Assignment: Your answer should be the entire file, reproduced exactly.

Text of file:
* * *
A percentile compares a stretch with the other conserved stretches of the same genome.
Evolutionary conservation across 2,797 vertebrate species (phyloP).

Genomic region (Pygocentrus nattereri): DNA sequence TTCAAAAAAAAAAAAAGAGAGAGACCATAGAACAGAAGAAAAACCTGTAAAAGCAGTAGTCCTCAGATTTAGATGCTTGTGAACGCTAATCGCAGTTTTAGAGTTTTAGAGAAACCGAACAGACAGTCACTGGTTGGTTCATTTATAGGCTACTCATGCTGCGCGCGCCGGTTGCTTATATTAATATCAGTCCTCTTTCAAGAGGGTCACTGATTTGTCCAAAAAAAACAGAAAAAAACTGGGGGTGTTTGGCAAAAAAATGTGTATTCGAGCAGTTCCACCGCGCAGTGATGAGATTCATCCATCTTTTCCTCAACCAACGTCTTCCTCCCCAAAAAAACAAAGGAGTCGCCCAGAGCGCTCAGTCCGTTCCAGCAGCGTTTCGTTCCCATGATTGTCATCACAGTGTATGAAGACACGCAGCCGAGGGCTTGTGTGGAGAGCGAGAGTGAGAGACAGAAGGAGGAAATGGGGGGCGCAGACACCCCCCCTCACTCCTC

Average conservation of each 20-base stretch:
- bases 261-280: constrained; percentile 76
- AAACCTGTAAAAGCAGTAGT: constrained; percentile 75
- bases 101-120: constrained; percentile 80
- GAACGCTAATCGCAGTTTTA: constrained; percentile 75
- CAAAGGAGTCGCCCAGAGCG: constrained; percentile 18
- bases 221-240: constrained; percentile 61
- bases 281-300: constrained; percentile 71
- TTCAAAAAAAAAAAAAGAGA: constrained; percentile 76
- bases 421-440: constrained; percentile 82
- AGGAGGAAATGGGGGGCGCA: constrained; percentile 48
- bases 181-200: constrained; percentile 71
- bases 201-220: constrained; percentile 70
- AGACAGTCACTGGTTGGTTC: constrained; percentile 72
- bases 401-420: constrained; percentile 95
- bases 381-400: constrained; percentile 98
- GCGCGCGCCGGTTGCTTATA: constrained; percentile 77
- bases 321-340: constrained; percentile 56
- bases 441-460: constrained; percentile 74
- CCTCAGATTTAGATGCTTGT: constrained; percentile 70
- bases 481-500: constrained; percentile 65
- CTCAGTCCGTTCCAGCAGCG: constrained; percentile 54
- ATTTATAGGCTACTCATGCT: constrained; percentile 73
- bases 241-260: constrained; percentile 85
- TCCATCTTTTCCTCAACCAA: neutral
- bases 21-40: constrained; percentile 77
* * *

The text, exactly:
A percentile compares a stretch with the other conserved stretches of the same genome.
Evolutionary conservation across 2,797 vertebrate species (phyloP).

Genomic region (Pygocentrus nattereri): DNA sequence TTCAAAAAAAAAAAAAGAGAGAGACCATAGAACAGAAGAAAAACCTGTAAAAGCAGTAGTCCTCAGATTTAGATGCTTGTGAACGCTAATCGCAGTTTTAGAGTTTTAGAGAAACCGAACAGACAGTCACTGGTTGGTTCATTTATAGGCTACTCATGCTGCGCGCGCCGGTTGCTTATATTAATATCAGTCCTCTTTCAAGAGGGTCACTGATTTGTCCAAAAAAAACAGAAAAAAACTGGGGGTGTTTGGCAAAAAAATGTGTATTCGAGCAGTTCCACCGCGCAGTGATGAGATTCATCCATCTTTTCCTCAACCAACGTCTTCCTCCCCAAAAAAACAAAGGAGTCGCCCAGAGCGCTCAGTCCGTTCCAGCAGCGTTTCGTTCCCATGATTGTCATCACAGTGTATGAAGACACGCAGCCGAGGGCTTGTGTGGAGAGCGAGAGTGAGAGACAGAAGGAGGAAATGGGGGGCGCAGACACCCCCCCTCACTCCTC

Average conservation of each 20-base stretch:
- bases 261-280: constrained; percentile 76
- AAACCTGTAAAAGCAGTAGT: constrained; percentile 75
- bases 101-120: constrained; percentile 80
- GAACGCTAATCGCAGTTTTA: constrained; percentile 75
- CAAAGGAGTCGCCCAGAGCG: constrained; percentile 18
- bases 221-240: constrained; percentile 61
- bases 281-300: constrained; percentile 71
- TTCAAAAAAAAAAAAAGAGA: constrained; percentile 76
- bases 421-440: constrained; percentile 82
- AGGAGGAAATGGGGGGCGCA: constrained; percentile 48
- bases 181-200: constrained; percentile 71
- bases 201-220: constrained; percentile 70
- AGACAGTCACTGGTTGGTTC: constrained; percentile 72
- bases 401-420: constrained; percentile 95
- bases 381-400: constrained; percentile 98
- GCGCGCGCCGGTTGCTTATA: constrained; percentile 77
- bases 321-340: constrained; percentile 56
- bases 441-460: constrained; percentile 74
- CCTCAGATTTAGATGCTTGT: constrained; percentile 70
- bases 481-500: constrained; percentile 65
- CTCAGTCCGTTCCAGCAGCG: constrained; percentile 54
- ATTTATAGGCTACTCATGCT: constrained; percentile 73
- bases 241-260: constrained; percentile 85
- TCCATCTTTTCCTCAACCAA: neutral
- bases 21-40: constrained; percentile 77